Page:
(Interview with Thelma LeBrecht, AP Radio, and Bob Burns, AP Wire – All for APTN)
Voice: Okay, Mr. Secretary I think we’re.
Rumsfeld: Let me get myself organized here.
Q: Now in general terms now, looking at Iraq. What do you see that is the situation there now in Iraq? What do you see in terms of getting any nearer to formally declaring an end of the war? Sum up the situation now.
Rumsfeld: Well, people are still being killed and there’s still paramilitary; generally in civilian clothes, needless to say, that are attacking our forces and coalition forces. So clearly the conflict is not completely over. There are pockets of resistance there. I think it’s reasonable to expect that that will continue for a period of time.
On the other hand a large portion of the country, one could characterize as being in a stabilization or security stabilization period. Which is good. One of the really encouraging things is that, everyday all across the country. Local citizens come up and say look, here is the old Ba’ath Party headquarters, come in here, there’s a cache of weapons or they say, right down the street is where the fellow who worked for the intelligence service lived. Why don’t you go see if he is there and pick him up.
There hasn’t been a day that’s gone by in the past week where we haven’t picked up one or two of these relatively senior people. Everyone’s talking about this deck of cards. 55, I don’t know how they got 55 but, 52 but in fact we have a list of some 200. That original list was purposely kept low at the outset because we wanted to separate the worst people from the regime hoping that others would come forward, indeed that’s happened. But our actual list is much larger than the 55 and we keep picking people up everyday. Mostly sometimes it’s at a checkpoint, trying to get into Syria, sometimes it’s scooped with a group of people. But in at least half the cases it’s because somebody points them out and say, look down the street there’s somebody you ought to want to talk to and that’s a very encouraging thing.
Q: Could you describe your approach, the Administrations approach to getting from where you are now to having an actual government in place and having some staged national elections based on what you see today?
Rumsfeld: Oh I can. What we want to do is to first assure that there’s a relatively permissive environment, a secure environment. And indeed every indication is that in large portions of the country, that’s the case today. And increasingly a number of humanitarian people who are only allowed to do emergency situations are saying well we are leaving because there was not an emergency. The water problems been fixed, the food is adequate and the like, but we need to continue that process. First of saying that everything is secure and then saying that the basic needs are met, food, water. And then the next step is to see that the Iraqi people begin to be involved in their communities and in the development of a national government. And the way that’s happening is there, in a number of places there’s joint patrols taking place for security. And there’s Iraqi’s working with American and British military forces. In some cases they are actually forming town councils and beginning that process.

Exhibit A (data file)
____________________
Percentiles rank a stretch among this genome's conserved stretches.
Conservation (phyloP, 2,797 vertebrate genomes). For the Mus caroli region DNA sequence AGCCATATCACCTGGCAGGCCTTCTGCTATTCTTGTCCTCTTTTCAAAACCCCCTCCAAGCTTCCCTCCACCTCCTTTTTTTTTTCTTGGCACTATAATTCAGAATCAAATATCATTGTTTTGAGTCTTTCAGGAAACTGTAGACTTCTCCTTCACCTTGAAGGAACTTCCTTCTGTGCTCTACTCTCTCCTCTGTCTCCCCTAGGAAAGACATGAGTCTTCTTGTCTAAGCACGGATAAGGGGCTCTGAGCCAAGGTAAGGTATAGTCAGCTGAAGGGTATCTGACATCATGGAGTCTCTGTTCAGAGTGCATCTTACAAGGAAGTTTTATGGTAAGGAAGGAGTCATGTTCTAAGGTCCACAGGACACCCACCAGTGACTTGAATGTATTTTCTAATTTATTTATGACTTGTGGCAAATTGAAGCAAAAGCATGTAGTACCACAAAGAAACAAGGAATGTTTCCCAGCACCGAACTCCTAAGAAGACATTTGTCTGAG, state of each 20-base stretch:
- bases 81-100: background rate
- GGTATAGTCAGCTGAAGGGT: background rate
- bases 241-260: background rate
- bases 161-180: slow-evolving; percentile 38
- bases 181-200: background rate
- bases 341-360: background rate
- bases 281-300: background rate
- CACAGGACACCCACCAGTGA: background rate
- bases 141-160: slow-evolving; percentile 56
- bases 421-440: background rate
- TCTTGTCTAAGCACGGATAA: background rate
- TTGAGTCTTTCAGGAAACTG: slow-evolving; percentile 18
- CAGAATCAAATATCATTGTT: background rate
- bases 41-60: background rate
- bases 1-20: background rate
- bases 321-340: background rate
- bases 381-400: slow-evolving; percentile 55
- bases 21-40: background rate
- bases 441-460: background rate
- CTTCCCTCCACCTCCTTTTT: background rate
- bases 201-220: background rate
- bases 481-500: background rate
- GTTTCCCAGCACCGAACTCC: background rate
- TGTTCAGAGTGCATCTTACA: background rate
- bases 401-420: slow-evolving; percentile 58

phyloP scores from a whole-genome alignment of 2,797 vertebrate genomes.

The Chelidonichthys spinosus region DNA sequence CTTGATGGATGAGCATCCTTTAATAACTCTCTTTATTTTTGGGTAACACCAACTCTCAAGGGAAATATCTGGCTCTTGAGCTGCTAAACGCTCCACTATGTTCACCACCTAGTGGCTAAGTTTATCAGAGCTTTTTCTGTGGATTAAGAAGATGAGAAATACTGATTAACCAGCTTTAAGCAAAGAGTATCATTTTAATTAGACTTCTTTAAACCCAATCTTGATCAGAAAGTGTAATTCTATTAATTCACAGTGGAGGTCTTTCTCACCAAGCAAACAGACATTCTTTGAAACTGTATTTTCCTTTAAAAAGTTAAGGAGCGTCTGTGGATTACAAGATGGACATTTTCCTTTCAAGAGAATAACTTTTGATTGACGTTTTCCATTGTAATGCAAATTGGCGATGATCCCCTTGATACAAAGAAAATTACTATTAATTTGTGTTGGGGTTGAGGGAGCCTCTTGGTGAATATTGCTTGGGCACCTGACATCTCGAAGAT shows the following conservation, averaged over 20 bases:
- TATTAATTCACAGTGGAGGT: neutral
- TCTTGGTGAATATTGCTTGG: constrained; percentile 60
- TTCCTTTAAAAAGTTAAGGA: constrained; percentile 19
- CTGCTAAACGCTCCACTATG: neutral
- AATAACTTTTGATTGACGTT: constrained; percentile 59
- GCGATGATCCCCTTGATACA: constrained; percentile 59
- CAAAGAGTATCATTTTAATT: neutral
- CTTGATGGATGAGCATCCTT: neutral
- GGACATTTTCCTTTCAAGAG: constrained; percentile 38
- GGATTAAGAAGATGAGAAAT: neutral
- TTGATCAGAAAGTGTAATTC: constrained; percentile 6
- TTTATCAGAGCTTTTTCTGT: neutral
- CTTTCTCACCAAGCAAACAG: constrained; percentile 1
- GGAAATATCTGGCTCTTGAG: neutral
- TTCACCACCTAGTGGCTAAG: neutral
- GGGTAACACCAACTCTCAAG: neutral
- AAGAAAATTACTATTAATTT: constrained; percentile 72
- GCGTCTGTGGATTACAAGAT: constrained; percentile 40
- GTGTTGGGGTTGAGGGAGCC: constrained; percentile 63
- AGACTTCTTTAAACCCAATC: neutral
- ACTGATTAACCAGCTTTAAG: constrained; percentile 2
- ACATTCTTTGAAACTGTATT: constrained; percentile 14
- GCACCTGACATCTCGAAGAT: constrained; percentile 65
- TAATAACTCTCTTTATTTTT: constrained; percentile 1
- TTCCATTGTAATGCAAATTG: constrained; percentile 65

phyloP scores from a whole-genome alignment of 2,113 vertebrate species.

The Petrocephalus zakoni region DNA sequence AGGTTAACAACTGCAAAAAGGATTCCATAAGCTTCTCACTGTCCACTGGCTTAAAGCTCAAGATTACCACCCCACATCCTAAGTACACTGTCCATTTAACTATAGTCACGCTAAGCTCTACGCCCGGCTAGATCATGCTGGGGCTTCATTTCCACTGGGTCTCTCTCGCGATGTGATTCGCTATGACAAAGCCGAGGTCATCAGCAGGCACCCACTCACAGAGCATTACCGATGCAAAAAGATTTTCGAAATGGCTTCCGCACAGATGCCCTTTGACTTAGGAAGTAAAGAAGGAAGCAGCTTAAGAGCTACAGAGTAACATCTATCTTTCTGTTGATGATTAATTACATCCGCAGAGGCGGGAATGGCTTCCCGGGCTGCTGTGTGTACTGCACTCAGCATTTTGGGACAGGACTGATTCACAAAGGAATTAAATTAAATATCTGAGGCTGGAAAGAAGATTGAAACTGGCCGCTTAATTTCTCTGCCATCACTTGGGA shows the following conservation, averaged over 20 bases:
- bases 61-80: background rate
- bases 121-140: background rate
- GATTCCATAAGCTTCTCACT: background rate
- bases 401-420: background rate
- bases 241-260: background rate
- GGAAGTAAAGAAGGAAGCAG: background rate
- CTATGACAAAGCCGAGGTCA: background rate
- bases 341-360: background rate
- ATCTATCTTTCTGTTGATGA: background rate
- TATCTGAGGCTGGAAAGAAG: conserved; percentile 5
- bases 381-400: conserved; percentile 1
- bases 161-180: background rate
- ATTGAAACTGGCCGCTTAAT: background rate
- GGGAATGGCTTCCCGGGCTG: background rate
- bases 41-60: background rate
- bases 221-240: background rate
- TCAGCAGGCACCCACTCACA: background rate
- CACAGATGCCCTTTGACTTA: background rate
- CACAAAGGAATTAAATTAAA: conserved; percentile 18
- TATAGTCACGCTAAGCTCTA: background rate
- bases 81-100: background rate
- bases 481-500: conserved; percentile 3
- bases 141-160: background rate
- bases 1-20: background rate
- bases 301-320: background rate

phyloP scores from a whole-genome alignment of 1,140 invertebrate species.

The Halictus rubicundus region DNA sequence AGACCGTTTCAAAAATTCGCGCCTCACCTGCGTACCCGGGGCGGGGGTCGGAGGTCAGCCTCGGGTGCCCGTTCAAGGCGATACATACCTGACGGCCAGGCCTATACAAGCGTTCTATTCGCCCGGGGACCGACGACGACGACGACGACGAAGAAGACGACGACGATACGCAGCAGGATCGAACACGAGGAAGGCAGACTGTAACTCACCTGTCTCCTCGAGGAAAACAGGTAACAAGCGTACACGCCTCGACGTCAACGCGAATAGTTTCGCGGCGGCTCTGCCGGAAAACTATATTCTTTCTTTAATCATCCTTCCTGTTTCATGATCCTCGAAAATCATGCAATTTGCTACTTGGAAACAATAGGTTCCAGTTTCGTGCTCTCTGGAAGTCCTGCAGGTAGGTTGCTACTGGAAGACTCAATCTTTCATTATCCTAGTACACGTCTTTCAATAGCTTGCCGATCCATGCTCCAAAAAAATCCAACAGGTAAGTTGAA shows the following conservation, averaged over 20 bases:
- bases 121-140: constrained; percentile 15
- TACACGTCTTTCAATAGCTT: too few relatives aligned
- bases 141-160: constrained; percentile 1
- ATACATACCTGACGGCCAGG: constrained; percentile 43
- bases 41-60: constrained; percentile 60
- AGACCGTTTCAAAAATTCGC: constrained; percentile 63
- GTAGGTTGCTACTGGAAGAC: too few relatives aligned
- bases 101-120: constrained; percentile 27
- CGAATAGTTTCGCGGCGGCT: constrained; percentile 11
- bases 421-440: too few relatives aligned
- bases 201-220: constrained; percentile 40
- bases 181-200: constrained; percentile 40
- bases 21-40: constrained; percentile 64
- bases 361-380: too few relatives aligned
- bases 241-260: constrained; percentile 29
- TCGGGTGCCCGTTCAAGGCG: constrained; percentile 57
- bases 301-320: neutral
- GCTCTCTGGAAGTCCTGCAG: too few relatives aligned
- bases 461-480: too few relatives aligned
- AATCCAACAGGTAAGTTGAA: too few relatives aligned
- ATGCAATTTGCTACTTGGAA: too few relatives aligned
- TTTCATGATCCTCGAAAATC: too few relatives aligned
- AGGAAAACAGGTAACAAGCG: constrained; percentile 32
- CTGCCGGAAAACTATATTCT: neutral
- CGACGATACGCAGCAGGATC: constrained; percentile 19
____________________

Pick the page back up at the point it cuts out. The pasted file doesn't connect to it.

I guess it was Jefferson who said you don’t go from despotism to freedom on a feather bed, and anyone who thinks it’s easy is wrong. It is hard, and we saw that in Eastern Europe, we saw that the bumps, in what’s left of the, the remnants, the Republics from the former Soviet Union and we know that. It isn’t easy so we just have to take a little time and it’s coming along well.
Q: I don’t know if whether you could actually knit that together across the entire country and be, foresee national elections. Is that a goal?
Rumsfeld: I think there will be a, the beginning of an interim authority soon. I don’t know quite what soon means but they are working on it, they are talking to people about how that would work, they are having a beginnings of these meeting around the country. As you realize there’s some portion of the country have only been free of Saddam Hussein for the last week. So it’s a little early to be impatient about it. So I can’t be impatient, although the natural thing is to be impatient about it. You want the Iraqi’s to govern themselves.
The next step of course would be to actually to form an interim authority of some kind and then begin having some Iraqi’s take over some of the ministries that are not sensitive. Like we they wouldn’t have defense or intelligence or that type of thing but certainly there are ministries that the Iraqi’s can begin to take over and the interim authority could manage that and then the next step would be to have that interim authority develop a process so that a constitution can be drafted. And so that a method of selecting the next form of government that would follow the interim authority.
And that’s, people are all talking about that, thinking about it and working with people there and here on that subject.
Q: What are your concerns about when you are working towards that interim authority to have other people in the country (Inaudible.) the Iranian supported Shiite, the people that have moved in. Do you have concerns about that? And do you have any concerns about maybe Iraq might choose to have a Theocracy? Could the United States accept that?
Rumsfeld: Well, I guess you get into the question, well what do you mean by a Theocracy precisely. So you get into a definitional issue. I think the important thing to think of is. Take Afghanistan. It is enormously unhelpful if a Taliban from outside the country try to influence Afghanistan. It’s unhelpful if the Iranian’s try to subvert what’s going on in Afghanistan.
We wouldn’t like it if our neighbors were trying to influence what’s happening inside our country. So what you want to try to do is to have external influences muted or eliminated to the extent possible. The Iraqi people I think over time will not want influence from Iran in their country. They won’t want influence from Syria in their country. Now there will be some people who will. There are Ba’ath party members who would like to have influence from the Ba’ath party in Syria. There will be some people who may be pro-Iranian who would like that but the broad center of gravity in that country is not going to want their neighbors to be running their country.